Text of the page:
tab5
Table 5: Comparison between solutions a1, b1, c1, d1, e1, and f1. ICD corresponding to 6 years.
tab6
Table 6: Comparison between solutions a2, b2, c2, d2, e2, f2, and g2. ICD corresponding to 5 years.
125856.fig.0010
Figure 10: Pareto front with 13 optimal solutions considering solution for the first time interval for maintenance and a set of solutions selected (, , , , , and ) for the second interval for maintenance.
125856.fig.0011
Figure 11: Pareto front with 12 optimal solutions considering solution for the first time interval for maintenance and a set of solutions  selected (, , , , , , and ) for the second interval for maintenance.

In a similar way to the previous section, the time intervals for the second maintenance actions are performed when the structural confidence values are lower than 1.15. Tables 5 and 6 show that maintenance actions could be done at time intervals between 5 and 8 years (solutions , , , and ) if the first maintenance actions were done after 6 years of installing the platform, or alternatively, at intervals between 7 and 10 years (solutions , , , and ) if the first maintenance actions were performed after 5 years of installing the platform.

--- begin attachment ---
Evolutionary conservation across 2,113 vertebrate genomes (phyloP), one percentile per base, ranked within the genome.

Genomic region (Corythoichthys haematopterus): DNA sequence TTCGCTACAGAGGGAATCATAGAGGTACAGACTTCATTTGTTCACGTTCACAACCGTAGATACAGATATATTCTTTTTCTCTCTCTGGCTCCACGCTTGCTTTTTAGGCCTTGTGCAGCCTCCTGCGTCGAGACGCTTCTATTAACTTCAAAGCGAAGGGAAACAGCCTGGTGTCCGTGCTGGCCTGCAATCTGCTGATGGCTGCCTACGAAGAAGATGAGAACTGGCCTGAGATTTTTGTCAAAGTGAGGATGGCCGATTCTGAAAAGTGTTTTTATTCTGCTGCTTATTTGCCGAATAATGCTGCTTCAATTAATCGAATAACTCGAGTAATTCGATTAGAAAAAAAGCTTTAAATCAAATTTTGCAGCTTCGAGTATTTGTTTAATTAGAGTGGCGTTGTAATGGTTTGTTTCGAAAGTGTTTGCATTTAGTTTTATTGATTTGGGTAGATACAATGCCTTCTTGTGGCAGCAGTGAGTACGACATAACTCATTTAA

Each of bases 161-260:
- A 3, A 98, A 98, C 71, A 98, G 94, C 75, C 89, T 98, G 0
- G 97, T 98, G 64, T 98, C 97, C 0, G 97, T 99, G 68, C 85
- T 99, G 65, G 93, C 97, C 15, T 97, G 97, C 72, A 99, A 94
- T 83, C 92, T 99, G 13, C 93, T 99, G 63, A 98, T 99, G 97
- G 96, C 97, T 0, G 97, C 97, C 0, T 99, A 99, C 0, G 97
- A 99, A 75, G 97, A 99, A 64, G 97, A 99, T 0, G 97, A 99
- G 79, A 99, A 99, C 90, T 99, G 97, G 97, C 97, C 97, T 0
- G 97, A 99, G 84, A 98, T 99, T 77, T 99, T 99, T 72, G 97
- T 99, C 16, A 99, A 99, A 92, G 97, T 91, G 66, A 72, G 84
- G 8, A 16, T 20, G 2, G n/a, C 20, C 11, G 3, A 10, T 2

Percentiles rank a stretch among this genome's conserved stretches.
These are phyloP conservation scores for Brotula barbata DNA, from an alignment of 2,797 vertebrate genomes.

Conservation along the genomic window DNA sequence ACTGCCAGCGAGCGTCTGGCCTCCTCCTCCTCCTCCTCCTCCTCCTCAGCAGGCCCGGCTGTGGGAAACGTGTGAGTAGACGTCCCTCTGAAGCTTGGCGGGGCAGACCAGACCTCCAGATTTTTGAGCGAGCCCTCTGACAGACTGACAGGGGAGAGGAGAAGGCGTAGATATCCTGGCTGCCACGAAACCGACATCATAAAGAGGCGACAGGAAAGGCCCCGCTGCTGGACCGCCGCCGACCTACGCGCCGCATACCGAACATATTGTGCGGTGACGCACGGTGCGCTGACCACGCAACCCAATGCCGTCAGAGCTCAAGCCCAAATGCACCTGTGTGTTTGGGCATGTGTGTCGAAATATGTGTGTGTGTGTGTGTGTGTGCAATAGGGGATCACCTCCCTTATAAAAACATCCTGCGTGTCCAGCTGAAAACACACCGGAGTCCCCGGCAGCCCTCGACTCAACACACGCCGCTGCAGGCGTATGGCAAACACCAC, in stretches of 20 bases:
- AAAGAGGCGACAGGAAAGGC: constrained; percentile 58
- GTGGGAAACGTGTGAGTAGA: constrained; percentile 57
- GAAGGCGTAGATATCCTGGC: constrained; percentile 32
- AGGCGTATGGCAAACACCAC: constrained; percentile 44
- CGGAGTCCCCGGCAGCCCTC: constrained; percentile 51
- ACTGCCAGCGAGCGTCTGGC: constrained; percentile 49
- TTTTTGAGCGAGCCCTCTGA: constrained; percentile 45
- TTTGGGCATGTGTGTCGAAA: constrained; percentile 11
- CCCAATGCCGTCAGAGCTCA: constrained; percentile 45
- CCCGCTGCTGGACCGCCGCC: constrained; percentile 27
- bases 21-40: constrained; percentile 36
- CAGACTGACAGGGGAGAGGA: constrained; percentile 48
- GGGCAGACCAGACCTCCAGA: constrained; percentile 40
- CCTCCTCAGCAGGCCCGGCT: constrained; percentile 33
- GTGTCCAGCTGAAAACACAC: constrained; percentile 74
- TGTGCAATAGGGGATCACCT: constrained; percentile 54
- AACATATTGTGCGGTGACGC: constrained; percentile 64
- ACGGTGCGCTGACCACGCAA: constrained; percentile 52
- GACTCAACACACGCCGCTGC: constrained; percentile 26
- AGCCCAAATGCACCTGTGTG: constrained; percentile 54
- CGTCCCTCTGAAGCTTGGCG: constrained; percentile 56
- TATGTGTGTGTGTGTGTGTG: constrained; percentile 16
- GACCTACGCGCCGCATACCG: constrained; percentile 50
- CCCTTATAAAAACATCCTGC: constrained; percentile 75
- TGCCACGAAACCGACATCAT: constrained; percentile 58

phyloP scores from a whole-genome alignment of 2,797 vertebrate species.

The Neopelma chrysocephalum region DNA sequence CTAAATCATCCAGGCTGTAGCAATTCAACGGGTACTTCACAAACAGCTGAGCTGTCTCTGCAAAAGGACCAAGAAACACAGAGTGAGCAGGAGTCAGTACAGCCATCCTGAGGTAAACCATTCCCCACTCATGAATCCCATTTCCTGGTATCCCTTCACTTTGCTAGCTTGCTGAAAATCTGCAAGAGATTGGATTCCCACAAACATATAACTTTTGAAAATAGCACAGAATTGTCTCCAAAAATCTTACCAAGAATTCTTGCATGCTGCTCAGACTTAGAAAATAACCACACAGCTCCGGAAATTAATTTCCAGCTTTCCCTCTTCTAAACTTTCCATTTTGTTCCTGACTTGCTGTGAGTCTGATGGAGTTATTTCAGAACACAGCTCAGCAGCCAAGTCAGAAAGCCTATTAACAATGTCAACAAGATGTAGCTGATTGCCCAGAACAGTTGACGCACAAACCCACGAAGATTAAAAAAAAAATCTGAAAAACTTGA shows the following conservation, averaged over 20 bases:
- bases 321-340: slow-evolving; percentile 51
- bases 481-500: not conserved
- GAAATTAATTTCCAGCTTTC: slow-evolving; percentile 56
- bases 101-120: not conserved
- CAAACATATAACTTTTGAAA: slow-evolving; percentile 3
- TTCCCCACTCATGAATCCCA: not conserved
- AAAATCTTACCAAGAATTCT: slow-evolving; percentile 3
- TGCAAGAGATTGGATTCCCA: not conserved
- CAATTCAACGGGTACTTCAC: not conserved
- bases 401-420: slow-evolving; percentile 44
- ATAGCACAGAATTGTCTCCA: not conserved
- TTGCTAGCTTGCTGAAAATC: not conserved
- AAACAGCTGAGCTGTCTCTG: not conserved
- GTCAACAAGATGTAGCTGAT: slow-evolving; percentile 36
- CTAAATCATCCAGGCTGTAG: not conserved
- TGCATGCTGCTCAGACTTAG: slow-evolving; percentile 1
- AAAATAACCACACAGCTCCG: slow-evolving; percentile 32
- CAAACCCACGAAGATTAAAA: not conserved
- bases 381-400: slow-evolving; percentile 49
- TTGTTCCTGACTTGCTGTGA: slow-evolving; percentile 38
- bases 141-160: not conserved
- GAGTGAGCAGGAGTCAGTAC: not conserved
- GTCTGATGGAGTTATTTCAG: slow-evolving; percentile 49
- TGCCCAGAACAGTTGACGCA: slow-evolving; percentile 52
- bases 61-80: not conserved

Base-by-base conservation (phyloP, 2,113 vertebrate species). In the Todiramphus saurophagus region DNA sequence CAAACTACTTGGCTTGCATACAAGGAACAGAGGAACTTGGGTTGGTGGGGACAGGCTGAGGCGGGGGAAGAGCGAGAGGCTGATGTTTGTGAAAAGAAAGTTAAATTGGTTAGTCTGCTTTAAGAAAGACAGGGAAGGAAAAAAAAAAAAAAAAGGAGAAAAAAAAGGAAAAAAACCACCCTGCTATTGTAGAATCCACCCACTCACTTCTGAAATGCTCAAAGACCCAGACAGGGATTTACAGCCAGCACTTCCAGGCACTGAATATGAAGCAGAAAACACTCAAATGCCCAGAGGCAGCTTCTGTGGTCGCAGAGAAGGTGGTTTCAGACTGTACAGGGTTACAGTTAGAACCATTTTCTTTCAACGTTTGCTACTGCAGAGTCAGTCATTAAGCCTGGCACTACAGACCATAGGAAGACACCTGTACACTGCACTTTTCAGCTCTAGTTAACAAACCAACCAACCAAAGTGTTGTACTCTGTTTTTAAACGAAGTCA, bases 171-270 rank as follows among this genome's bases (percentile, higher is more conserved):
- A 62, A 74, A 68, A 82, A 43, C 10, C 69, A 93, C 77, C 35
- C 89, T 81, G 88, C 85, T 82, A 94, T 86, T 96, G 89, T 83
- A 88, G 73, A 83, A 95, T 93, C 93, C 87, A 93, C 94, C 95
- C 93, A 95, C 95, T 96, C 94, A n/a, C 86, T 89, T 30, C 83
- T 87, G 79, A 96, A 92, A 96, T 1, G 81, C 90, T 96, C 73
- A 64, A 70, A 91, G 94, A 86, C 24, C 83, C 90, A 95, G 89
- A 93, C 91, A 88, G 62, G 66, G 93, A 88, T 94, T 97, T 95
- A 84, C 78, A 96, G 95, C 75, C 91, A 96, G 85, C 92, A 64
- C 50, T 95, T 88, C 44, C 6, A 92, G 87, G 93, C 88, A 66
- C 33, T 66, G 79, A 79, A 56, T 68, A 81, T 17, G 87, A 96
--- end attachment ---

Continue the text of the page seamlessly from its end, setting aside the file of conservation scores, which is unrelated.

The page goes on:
Figures 12(a), 12(b), and 12(c) show projections of solution A (see Table 2) together with projections of solutions , , , and corresponding to the three objectives (damage index, confidence factor, and expected cumulative total cost). Similarly, Figures 13(a), 13(b), and 13(c) show projections of solution together with projections of solutions  , , , and .

fig12
Figure 12: Different projections of solution and of solutions , , , and .
fig13
Figure 13: Different projections of solution and of solutions , , , and .

In summary, in accordance with the criterion selected for performing maintenance actions (values of ), Figures 12(a) and 12(b) show that the first optimal time interval for reconstructing joints 1, 2, 3, 4, and 6 can be after 6 years of installing the offshore “jacket” platform (see Table 2, solution A). If this solution is selected, then the second optimal time interval for repairing actions on joints 5, 7, 8, and 9 should be after 5, 6, 7, or 8 years (solutions , , , or ) of reconstructing the structure. On the other hand, if the maintenance actions for the first time are done after 5 years of installing the marine structure (solution in Table 2), then the repairing actions on joints 5, 7, 8, and 9 should be performed after 7, 8, 9, or 10 years after reconstructing the structure (solutions  , , , or ), as shown in Figures 13(a) and 13(b).

6. Conclusions